Andrew Marr has urged people to ‘stay cautious’ after he contracted coronavirus despite having been fully vaccinated.
The BBC journalist said he felt his bout of Covid-19 was ‘really, really quite unpleasant’ as he opened up about contracting the virus on Sunday’s episode of The Andrew Marr Show.
Writing on the corporation’s website on Monday, Andrew warned those who have been given two jabs against complacency.
‘I had received two doses of the Pfizer-BioNTech vaccine long before,’ he penned.
‘I wasn’t behaving recklessly – but I did feel pretty much invulnerable. I was wrong.’
Recent analysis by Public Health England suggests that Covid-19 vaccines are highly effective against needing hospital admission with the Delta variant of coronavirus after both doses, with the Pfizer/BioNTech vaccine 96% effective and the Oxford/AstraZeneca jab 92% effective.
Andrew, 61, said he is ‘pretty clear’ that he caught the Delta variant of the virus while covering the G7 summit in Cornwall.
He said he initially felt as though he had a bad cold.
‘Candidly, had I not been working at Broadcasting House with younger colleagues who had not been vaccinated, I might well have continued and tried to host my next Sunday programme,’ he said.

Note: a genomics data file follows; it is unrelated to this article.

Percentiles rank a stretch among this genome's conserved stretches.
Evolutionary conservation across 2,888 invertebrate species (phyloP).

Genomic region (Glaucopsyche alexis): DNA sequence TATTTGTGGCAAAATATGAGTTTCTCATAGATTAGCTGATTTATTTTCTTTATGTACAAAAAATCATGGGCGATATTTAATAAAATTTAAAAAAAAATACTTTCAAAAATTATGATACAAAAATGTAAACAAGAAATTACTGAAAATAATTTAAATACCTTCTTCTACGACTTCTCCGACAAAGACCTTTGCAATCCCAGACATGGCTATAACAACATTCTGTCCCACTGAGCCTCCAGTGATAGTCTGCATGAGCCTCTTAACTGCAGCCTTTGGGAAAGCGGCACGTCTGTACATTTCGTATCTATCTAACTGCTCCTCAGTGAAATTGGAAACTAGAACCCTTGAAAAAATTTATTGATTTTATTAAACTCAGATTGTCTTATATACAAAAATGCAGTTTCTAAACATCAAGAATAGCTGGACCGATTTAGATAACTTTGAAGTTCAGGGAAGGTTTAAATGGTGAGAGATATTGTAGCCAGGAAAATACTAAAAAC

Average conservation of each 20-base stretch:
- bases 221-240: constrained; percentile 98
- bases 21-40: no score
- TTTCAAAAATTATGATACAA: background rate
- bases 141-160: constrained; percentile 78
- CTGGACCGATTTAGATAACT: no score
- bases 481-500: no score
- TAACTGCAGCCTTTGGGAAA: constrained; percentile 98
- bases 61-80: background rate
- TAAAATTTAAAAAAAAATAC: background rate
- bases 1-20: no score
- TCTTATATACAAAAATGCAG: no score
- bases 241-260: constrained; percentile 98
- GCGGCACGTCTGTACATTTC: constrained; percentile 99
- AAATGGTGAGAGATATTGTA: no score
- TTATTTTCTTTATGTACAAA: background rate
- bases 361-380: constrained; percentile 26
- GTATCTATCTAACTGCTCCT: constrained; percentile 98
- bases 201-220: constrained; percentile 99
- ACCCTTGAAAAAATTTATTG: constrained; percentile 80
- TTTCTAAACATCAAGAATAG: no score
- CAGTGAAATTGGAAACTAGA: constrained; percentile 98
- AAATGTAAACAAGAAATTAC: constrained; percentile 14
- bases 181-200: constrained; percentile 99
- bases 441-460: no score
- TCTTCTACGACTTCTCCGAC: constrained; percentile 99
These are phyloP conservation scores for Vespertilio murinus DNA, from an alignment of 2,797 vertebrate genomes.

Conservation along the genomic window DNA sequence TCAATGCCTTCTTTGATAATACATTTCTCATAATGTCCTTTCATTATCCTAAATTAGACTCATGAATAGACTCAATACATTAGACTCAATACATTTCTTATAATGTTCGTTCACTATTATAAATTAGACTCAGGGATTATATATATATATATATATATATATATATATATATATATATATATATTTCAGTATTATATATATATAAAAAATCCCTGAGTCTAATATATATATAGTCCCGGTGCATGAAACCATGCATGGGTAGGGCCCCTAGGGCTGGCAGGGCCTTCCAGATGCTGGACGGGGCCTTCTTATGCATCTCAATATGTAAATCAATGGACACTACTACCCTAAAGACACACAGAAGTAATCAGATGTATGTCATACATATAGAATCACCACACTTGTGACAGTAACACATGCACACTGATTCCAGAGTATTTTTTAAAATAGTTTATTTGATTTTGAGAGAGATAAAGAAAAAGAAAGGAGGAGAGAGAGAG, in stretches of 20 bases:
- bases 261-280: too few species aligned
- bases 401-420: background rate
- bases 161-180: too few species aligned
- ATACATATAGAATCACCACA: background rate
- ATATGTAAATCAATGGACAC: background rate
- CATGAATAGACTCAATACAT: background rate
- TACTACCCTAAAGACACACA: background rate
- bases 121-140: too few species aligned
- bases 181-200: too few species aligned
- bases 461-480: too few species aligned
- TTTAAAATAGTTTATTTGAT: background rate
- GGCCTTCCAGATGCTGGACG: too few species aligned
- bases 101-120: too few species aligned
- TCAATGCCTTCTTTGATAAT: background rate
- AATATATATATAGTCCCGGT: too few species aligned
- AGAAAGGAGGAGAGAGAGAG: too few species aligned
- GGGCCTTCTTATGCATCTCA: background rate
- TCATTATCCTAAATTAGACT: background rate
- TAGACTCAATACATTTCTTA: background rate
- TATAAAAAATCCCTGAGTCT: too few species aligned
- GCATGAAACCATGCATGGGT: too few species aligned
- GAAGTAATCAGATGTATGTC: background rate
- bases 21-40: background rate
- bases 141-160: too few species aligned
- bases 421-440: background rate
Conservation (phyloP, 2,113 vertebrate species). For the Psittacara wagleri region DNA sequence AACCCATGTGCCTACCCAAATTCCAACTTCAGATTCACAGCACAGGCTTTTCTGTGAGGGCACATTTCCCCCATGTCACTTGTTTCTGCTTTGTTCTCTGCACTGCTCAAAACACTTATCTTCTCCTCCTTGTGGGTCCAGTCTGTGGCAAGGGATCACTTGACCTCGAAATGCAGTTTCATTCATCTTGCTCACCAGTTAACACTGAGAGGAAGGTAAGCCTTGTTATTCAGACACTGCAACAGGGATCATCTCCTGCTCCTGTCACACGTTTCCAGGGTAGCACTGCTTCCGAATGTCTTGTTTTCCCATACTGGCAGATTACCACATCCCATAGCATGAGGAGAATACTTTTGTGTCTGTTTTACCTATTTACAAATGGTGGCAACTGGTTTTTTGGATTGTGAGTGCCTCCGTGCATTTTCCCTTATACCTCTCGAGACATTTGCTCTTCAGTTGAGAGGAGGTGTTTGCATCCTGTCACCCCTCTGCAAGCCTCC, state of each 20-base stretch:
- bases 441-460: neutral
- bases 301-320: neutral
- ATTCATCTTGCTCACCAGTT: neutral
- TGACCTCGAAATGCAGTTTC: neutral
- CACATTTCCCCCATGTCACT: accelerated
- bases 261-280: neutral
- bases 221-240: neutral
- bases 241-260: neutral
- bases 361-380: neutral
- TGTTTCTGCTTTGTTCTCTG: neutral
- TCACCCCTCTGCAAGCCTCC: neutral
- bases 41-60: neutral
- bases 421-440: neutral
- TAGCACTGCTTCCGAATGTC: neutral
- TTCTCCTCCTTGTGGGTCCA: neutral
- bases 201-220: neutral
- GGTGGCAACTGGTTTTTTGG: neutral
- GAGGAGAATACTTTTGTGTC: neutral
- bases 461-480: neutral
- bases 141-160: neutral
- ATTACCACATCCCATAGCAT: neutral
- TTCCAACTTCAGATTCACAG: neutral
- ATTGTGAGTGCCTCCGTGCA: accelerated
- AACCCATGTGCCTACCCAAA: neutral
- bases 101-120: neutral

However, Andrew instead went for a coronavirus test, which later came back positive.
He added: ‘Two days after my first symptoms, I began to feel seriously ill.
‘I had a high temperature, muscle ache, the shakes, a bad headache and flu-like cold symptoms.
‘I couldn’t smell anything – not aftershave, not coffee, nothing.
‘I kept starting books and giving them up and creeping back to bed again for yet another sleep. I wasn’t even much interested in the news.
‘One day I would feel better, and the next worse again.’
Andrew implored those who test positive to self-isolate, adding: ‘You may thing you have superpowers because you have been double vaccinated.
‘And, yes, the vaccine seems does protect very well against admission to hospital – at no point did I have difficulty breathing.
‘But that doesn’t mean you can’t become infected.
‘And it doesn’t mean the illness, hiding behind those bland words, “mild and moderate symptoms”, won’t be unpleasant.
‘In short, stay cautious, stay safe.’
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